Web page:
My interview with Jack Forman, bassist in Seattle's star kindie trio Recess Monkey (not to mention to DJ at Sirius-XM's Kids Place Live), about the band's brand-new technology-focused album Wired started, ironically, with an electronic hiccup as I had difficulties getting cellular coverage for my iPhone.
Or maybe not so ironically, as the band's new album is just as concerned with playing IRL, as the kids say -- out in nature, in the real world. Forman chatted with me by phone a couple weeks ago about growing up in a nerd family, having an album produced by John Vanderslice, and how the shift to digital has -- and hasn't -- affected the band.
Zooglobble: Were you a computer nerd growing up?
Jack Forman: My dad was definitely a computer nerd -- he was in computer engineering in Boeing. He worked on government contracts, so couldn't tell us what he was working on. He was the dweebiest spy ever.
My parents met in the computing center at Indiana University. They had a big VACS machine with big tapes spools, with everybody carrying yellow punch cards. I distinctly remember being brought into the computer room, and I pressed a red button, and I literally deleted an entire reel of work.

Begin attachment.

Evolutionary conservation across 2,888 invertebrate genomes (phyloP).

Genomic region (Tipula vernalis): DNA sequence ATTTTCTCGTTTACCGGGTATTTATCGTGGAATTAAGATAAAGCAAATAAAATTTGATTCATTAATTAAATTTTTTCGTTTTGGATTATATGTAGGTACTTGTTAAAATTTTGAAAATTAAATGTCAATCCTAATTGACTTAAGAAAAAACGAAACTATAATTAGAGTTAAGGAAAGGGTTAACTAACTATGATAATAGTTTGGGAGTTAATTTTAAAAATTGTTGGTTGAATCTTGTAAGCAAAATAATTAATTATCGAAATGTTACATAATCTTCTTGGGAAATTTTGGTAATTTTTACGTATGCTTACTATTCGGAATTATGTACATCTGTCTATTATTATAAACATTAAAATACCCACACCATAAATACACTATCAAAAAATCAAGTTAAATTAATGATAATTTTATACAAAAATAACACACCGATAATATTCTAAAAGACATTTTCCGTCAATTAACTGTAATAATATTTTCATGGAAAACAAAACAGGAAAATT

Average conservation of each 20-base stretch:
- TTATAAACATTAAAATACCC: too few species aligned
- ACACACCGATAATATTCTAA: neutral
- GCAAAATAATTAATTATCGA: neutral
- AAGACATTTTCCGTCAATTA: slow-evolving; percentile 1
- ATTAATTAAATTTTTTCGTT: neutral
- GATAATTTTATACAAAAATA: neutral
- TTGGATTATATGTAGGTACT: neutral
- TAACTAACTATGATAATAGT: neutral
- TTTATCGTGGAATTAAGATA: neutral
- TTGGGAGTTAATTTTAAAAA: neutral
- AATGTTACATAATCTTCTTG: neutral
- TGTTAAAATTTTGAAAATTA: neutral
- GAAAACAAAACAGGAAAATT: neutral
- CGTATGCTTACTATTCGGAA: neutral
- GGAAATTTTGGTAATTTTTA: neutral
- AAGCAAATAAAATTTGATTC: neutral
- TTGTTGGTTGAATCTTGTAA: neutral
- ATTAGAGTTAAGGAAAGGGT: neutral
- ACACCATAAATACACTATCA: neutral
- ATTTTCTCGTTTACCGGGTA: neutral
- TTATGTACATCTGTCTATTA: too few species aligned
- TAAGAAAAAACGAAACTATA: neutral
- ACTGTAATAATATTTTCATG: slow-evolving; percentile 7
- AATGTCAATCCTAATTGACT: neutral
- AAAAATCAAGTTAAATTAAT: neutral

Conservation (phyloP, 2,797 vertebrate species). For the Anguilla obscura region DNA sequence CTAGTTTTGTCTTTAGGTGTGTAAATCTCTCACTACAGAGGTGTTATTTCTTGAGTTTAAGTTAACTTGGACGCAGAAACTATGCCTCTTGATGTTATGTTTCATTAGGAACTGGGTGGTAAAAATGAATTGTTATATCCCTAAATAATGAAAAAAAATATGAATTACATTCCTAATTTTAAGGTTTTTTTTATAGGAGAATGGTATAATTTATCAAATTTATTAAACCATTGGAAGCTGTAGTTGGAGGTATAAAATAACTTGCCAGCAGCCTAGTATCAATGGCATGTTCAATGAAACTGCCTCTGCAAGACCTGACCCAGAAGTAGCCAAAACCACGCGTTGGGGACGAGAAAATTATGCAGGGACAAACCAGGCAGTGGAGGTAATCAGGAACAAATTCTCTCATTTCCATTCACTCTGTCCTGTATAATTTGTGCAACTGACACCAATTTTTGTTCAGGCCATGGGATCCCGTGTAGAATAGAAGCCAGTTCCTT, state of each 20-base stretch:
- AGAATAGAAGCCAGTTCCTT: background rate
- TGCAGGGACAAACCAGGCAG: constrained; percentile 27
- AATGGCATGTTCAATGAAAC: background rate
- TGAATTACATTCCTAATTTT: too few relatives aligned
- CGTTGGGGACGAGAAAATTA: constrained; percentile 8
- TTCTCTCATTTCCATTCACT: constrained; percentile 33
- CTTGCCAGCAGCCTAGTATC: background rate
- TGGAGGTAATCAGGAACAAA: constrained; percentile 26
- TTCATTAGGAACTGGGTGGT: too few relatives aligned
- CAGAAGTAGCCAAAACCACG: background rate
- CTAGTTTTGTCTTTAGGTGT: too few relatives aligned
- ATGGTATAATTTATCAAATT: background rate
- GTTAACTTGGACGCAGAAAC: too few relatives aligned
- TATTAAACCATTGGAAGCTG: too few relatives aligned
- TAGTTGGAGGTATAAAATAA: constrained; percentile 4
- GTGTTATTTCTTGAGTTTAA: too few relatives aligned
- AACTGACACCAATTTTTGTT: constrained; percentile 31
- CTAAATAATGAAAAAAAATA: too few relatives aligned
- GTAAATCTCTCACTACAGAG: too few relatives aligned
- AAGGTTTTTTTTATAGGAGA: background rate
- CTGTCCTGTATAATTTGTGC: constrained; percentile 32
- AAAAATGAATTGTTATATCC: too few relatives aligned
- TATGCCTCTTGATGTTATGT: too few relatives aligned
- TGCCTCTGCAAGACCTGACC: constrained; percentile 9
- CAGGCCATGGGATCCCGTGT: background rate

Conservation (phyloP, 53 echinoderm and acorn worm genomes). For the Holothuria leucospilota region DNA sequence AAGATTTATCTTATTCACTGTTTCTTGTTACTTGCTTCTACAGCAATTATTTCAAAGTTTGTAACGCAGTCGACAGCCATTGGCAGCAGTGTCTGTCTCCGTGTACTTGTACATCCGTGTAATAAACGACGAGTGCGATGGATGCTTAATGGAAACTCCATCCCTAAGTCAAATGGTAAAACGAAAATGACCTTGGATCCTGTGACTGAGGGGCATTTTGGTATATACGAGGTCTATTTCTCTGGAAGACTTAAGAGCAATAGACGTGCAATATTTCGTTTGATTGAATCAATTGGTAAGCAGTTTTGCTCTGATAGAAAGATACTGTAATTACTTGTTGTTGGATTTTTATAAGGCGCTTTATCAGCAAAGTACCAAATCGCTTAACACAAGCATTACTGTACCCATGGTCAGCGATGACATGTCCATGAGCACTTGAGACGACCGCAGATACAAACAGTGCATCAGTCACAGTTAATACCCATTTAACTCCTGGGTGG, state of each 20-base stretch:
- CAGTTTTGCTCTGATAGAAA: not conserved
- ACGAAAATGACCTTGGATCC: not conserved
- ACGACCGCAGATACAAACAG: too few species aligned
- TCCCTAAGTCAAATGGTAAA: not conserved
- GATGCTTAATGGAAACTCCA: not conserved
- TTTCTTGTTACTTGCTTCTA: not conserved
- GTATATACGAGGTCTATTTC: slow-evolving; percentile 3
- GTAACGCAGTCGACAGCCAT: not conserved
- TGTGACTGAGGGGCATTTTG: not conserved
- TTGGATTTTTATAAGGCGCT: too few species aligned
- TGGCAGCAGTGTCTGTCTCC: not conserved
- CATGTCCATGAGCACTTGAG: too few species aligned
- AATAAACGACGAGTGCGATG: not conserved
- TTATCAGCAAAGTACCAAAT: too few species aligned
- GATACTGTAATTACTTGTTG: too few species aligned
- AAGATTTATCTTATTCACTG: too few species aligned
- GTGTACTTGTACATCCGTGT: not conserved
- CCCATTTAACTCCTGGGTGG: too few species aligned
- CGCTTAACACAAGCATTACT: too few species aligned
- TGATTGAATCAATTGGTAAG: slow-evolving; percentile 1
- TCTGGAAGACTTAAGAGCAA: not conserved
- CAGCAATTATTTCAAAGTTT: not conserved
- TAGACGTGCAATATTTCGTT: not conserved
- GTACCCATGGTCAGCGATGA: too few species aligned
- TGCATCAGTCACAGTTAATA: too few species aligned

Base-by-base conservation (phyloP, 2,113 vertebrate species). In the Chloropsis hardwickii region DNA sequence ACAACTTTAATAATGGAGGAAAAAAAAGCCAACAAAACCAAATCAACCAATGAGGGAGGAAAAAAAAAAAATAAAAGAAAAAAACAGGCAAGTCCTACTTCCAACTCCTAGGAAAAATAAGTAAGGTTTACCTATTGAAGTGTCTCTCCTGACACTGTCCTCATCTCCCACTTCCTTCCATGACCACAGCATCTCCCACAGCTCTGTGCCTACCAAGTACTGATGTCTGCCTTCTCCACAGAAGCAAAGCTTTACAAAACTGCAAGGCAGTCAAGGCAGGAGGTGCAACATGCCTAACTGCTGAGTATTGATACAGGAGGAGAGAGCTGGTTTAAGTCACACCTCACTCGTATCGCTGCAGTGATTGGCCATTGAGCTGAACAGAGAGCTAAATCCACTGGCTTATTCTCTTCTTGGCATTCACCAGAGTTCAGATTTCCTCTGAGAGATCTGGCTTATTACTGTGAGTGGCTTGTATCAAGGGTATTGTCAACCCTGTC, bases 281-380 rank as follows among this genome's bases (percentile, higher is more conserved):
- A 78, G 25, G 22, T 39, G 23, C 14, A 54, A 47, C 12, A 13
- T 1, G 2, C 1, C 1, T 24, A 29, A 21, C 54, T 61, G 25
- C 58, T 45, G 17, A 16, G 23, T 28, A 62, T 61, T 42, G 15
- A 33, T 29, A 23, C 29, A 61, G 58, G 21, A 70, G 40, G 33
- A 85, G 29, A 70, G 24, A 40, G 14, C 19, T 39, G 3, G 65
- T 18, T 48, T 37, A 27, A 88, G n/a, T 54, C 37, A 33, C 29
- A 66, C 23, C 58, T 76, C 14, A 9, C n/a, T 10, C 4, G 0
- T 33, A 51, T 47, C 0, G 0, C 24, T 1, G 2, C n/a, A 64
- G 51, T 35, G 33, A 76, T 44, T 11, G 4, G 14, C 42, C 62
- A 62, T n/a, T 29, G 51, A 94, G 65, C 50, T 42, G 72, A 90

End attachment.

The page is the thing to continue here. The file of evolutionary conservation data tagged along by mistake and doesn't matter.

After that, they had a strict "no kid" policy.
My dad worked for IBM, where he dealt with setting up standards for computing graphics languages. It wasn't until I was a teenager that I even really understood what he did, let alone be able to explain it to others.
Yeah, here in Seattle, we were festooned with dweebs, walking around in Birkenstocks with socks on.
I had computer terminals, the old school modem, eventually the Commodore 64, writing computer scripts. The floppy disk that was actually floppy.
Did you play with your physical environment?
That was something important with the record, actually -- we were trying to tap into that "maker" movement. [As a kid], I was a huge LEGO fan -- in terms of the hours spent, far and away that was my favorite. I was never a big sports kid -- [fellow bandmates] Drew [Holloway] were more so and Korum [Bischoff] somewhat, but me, it was indoor play. Sometimes my dad would have to evict me, "Go outside, it's 80 degrees."
Right! I definitely empathize with the engineering nerd.
Switching gears a bit -- pun unintended, I swear, looking at your album cover -- how was working with John Vanderslice on Wired?
We were all fans separately of him before coming to the band. It's art, how he approaches his songs. The Beatles, Elliott Smith -- he's up there with them in terms of my favorite artists.